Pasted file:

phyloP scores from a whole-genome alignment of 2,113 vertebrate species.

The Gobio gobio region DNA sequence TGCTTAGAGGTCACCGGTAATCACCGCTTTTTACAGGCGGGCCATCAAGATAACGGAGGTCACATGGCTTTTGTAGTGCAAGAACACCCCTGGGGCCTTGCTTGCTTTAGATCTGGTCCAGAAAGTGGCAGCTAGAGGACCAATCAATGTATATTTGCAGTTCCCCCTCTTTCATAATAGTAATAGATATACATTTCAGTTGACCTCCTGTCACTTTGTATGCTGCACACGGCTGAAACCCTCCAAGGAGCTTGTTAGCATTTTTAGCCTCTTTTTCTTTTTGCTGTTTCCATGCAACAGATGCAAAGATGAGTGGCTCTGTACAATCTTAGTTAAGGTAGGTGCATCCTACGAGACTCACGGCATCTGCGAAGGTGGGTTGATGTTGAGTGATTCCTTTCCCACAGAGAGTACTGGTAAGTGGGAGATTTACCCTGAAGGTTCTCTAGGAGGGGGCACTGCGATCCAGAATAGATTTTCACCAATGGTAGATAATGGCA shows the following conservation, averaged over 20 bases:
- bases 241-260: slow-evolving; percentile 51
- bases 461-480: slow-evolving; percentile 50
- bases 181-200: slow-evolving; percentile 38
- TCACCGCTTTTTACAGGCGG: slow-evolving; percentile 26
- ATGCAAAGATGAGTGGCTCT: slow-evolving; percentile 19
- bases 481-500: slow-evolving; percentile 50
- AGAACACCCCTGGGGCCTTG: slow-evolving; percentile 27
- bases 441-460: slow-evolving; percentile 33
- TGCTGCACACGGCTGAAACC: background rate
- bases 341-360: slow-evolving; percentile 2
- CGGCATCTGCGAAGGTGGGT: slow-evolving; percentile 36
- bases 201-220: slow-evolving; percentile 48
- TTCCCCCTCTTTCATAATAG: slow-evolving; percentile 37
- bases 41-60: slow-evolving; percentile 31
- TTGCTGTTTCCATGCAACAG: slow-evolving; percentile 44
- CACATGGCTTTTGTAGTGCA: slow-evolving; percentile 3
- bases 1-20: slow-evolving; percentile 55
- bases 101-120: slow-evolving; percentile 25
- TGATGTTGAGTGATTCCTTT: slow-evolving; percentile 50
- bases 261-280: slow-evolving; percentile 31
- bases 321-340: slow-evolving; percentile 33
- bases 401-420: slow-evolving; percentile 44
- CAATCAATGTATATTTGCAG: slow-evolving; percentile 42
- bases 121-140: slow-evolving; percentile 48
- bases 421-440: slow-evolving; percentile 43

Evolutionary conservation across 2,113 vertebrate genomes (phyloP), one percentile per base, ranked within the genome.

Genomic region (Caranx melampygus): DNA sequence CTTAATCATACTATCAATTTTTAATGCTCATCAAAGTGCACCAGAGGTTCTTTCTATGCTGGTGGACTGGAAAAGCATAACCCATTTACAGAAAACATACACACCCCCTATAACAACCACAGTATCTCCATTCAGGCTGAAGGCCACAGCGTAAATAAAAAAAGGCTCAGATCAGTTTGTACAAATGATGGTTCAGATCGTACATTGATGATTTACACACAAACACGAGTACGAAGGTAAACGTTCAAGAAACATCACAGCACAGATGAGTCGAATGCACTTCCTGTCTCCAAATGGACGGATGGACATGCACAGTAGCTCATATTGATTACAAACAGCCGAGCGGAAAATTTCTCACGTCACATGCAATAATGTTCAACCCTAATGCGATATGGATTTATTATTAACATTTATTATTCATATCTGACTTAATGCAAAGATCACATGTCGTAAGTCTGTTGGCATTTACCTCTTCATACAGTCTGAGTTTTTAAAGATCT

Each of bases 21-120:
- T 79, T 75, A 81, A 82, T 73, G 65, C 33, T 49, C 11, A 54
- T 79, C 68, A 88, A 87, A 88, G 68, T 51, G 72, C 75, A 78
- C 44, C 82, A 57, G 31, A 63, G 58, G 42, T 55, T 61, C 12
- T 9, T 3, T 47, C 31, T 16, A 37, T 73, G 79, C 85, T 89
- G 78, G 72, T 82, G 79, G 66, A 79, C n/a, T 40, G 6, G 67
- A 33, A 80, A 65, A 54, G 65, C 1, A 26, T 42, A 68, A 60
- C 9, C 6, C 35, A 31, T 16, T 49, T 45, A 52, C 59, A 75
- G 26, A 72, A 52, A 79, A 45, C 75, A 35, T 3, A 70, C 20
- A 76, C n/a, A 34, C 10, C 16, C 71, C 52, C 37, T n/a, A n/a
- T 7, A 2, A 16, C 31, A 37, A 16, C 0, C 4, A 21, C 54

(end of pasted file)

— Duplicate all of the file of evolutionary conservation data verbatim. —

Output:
phyloP scores from a whole-genome alignment of 2,113 vertebrate species.

The Gobio gobio region DNA sequence TGCTTAGAGGTCACCGGTAATCACCGCTTTTTACAGGCGGGCCATCAAGATAACGGAGGTCACATGGCTTTTGTAGTGCAAGAACACCCCTGGGGCCTTGCTTGCTTTAGATCTGGTCCAGAAAGTGGCAGCTAGAGGACCAATCAATGTATATTTGCAGTTCCCCCTCTTTCATAATAGTAATAGATATACATTTCAGTTGACCTCCTGTCACTTTGTATGCTGCACACGGCTGAAACCCTCCAAGGAGCTTGTTAGCATTTTTAGCCTCTTTTTCTTTTTGCTGTTTCCATGCAACAGATGCAAAGATGAGTGGCTCTGTACAATCTTAGTTAAGGTAGGTGCATCCTACGAGACTCACGGCATCTGCGAAGGTGGGTTGATGTTGAGTGATTCCTTTCCCACAGAGAGTACTGGTAAGTGGGAGATTTACCCTGAAGGTTCTCTAGGAGGGGGCACTGCGATCCAGAATAGATTTTCACCAATGGTAGATAATGGCA shows the following conservation, averaged over 20 bases:
- bases 241-260: slow-evolving; percentile 51
- bases 461-480: slow-evolving; percentile 50
- bases 181-200: slow-evolving; percentile 38
- TCACCGCTTTTTACAGGCGG: slow-evolving; percentile 26
- ATGCAAAGATGAGTGGCTCT: slow-evolving; percentile 19
- bases 481-500: slow-evolving; percentile 50
- AGAACACCCCTGGGGCCTTG: slow-evolving; percentile 27
- bases 441-460: slow-evolving; percentile 33
- TGCTGCACACGGCTGAAACC: background rate
- bases 341-360: slow-evolving; percentile 2
- CGGCATCTGCGAAGGTGGGT: slow-evolving; percentile 36
- bases 201-220: slow-evolving; percentile 48
- TTCCCCCTCTTTCATAATAG: slow-evolving; percentile 37
- bases 41-60: slow-evolving; percentile 31
- TTGCTGTTTCCATGCAACAG: slow-evolving; percentile 44
- CACATGGCTTTTGTAGTGCA: slow-evolving; percentile 3
- bases 1-20: slow-evolving; percentile 55
- bases 101-120: slow-evolving; percentile 25
- TGATGTTGAGTGATTCCTTT: slow-evolving; percentile 50
- bases 261-280: slow-evolving; percentile 31
- bases 321-340: slow-evolving; percentile 33
- bases 401-420: slow-evolving; percentile 44
- CAATCAATGTATATTTGCAG: slow-evolving; percentile 42
- bases 121-140: slow-evolving; percentile 48
- bases 421-440: slow-evolving; percentile 43

Evolutionary conservation across 2,113 vertebrate genomes (phyloP), one percentile per base, ranked within the genome.

Genomic region (Caranx melampygus): DNA sequence CTTAATCATACTATCAATTTTTAATGCTCATCAAAGTGCACCAGAGGTTCTTTCTATGCTGGTGGACTGGAAAAGCATAACCCATTTACAGAAAACATACACACCCCCTATAACAACCACAGTATCTCCATTCAGGCTGAAGGCCACAGCGTAAATAAAAAAAGGCTCAGATCAGTTTGTACAAATGATGGTTCAGATCGTACATTGATGATTTACACACAAACACGAGTACGAAGGTAAACGTTCAAGAAACATCACAGCACAGATGAGTCGAATGCACTTCCTGTCTCCAAATGGACGGATGGACATGCACAGTAGCTCATATTGATTACAAACAGCCGAGCGGAAAATTTCTCACGTCACATGCAATAATGTTCAACCCTAATGCGATATGGATTTATTATTAACATTTATTATTCATATCTGACTTAATGCAAAGATCACATGTCGTAAGTCTGTTGGCATTTACCTCTTCATACAGTCTGAGTTTTTAAAGATCT

Each of bases 21-120:
- T 79, T 75, A 81, A 82, T 73, G 65, C 33, T 49, C 11, A 54
- T 79, C 68, A 88, A 87, A 88, G 68, T 51, G 72, C 75, A 78
- C 44, C 82, A 57, G 31, A 63, G 58, G 42, T 55, T 61, C 12
- T 9, T 3, T 47, C 31, T 16, A 37, T 73, G 79, C 85, T 89
- G 78, G 72, T 82, G 79, G 66, A 79, C n/a, T 40, G 6, G 67
- A 33, A 80, A 65, A 54, G 65, C 1, A 26, T 42, A 68, A 60
- C 9, C 6, C 35, A 31, T 16, T 49, T 45, A 52, C 59, A 75
- G 26, A 72, A 52, A 79, A 45, C 75, A 35, T 3, A 70, C 20
- A 76, C n/a, A 34, C 10, C 16, C 71, C 52, C 37, T n/a, A n/a
- T 7, A 2, A 16, C 31, A 37, A 16, C 0, C 4, A 21, C 54